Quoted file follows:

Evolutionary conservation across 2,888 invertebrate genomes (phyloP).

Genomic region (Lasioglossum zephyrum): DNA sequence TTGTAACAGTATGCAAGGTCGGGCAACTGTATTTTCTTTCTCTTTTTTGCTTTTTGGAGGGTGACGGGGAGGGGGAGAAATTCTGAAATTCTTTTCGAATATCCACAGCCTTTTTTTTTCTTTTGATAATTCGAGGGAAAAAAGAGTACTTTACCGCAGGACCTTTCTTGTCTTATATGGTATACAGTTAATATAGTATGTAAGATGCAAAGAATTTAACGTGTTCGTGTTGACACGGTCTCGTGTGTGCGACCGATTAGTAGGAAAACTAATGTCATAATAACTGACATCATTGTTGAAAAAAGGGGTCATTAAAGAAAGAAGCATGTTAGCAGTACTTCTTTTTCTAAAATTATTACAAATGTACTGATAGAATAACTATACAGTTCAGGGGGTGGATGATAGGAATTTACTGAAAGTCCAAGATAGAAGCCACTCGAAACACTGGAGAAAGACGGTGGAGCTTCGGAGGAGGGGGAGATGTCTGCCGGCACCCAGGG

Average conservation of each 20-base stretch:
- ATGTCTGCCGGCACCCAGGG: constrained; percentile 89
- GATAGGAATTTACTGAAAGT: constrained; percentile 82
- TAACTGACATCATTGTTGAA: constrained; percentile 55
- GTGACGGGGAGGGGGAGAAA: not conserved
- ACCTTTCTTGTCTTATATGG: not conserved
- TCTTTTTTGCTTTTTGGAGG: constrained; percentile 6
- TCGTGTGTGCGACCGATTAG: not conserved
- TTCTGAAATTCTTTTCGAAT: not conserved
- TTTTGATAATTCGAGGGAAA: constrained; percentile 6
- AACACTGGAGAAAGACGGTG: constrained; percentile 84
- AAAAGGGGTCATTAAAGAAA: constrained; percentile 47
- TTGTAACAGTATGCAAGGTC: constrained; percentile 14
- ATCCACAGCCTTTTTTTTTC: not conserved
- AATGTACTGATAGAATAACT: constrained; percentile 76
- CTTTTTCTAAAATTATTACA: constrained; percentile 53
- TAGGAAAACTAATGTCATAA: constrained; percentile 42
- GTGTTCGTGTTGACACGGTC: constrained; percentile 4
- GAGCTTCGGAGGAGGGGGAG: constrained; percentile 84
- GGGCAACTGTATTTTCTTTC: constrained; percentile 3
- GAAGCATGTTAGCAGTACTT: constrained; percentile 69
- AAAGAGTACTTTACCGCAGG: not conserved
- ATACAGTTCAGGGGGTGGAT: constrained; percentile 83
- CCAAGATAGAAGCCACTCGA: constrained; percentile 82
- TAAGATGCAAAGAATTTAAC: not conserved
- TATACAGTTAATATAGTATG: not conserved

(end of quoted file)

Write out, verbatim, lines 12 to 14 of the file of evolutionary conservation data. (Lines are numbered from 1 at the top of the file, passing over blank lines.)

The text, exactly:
- TTTTGATAATTCGAGGGAAA: constrained; percentile 6
- AACACTGGAGAAAGACGGTG: constrained; percentile 84
- AAAAGGGGTCATTAAAGAAA: constrained; percentile 47